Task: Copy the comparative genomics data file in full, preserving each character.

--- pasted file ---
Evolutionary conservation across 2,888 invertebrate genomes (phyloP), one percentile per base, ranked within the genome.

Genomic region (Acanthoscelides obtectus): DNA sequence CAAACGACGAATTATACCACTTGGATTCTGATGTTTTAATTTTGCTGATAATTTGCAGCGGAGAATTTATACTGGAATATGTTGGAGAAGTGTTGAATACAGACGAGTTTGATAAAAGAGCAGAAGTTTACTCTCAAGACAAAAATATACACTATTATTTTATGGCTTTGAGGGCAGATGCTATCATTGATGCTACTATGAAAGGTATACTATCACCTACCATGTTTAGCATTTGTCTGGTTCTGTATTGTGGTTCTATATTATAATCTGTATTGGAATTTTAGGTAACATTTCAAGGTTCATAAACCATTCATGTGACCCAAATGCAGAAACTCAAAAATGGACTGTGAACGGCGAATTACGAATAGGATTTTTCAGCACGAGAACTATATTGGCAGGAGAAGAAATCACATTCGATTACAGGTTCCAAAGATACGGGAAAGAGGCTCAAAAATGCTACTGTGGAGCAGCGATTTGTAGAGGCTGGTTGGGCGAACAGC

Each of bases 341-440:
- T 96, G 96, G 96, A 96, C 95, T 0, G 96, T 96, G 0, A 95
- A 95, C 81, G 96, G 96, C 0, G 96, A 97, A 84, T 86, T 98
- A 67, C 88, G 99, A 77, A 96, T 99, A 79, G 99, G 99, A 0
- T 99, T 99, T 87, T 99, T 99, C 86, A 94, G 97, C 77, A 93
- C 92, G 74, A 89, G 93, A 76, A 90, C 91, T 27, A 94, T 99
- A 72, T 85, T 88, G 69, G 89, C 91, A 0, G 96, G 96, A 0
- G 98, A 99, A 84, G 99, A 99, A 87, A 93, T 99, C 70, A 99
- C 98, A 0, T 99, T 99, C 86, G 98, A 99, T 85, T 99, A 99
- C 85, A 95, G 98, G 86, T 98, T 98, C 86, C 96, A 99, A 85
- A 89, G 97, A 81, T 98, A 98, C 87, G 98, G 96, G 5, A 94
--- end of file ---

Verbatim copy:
Evolutionary conservation across 2,888 invertebrate genomes (phyloP), one percentile per base, ranked within the genome.

Genomic region (Acanthoscelides obtectus): DNA sequence CAAACGACGAATTATACCACTTGGATTCTGATGTTTTAATTTTGCTGATAATTTGCAGCGGAGAATTTATACTGGAATATGTTGGAGAAGTGTTGAATACAGACGAGTTTGATAAAAGAGCAGAAGTTTACTCTCAAGACAAAAATATACACTATTATTTTATGGCTTTGAGGGCAGATGCTATCATTGATGCTACTATGAAAGGTATACTATCACCTACCATGTTTAGCATTTGTCTGGTTCTGTATTGTGGTTCTATATTATAATCTGTATTGGAATTTTAGGTAACATTTCAAGGTTCATAAACCATTCATGTGACCCAAATGCAGAAACTCAAAAATGGACTGTGAACGGCGAATTACGAATAGGATTTTTCAGCACGAGAACTATATTGGCAGGAGAAGAAATCACATTCGATTACAGGTTCCAAAGATACGGGAAAGAGGCTCAAAAATGCTACTGTGGAGCAGCGATTTGTAGAGGCTGGTTGGGCGAACAGC

Each of bases 341-440:
- T 96, G 96, G 96, A 96, C 95, T 0, G 96, T 96, G 0, A 95
- A 95, C 81, G 96, G 96, C 0, G 96, A 97, A 84, T 86, T 98
- A 67, C 88, G 99, A 77, A 96, T 99, A 79, G 99, G 99, A 0
- T 99, T 99, T 87, T 99, T 99, C 86, A 94, G 97, C 77, A 93
- C 92, G 74, A 89, G 93, A 76, A 90, C 91, T 27, A 94, T 99
- A 72, T 85, T 88, G 69, G 89, C 91, A 0, G 96, G 96, A 0
- G 98, A 99, A 84, G 99, A 99, A 87, A 93, T 99, C 70, A 99
- C 98, A 0, T 99, T 99, C 86, G 98, A 99, T 85, T 99, A 99
- C 85, A 95, G 98, G 86, T 98, T 98, C 86, C 96, A 99, A 85
- A 89, G 97, A 81, T 98, A 98, C 87, G 98, G 96, G 5, A 94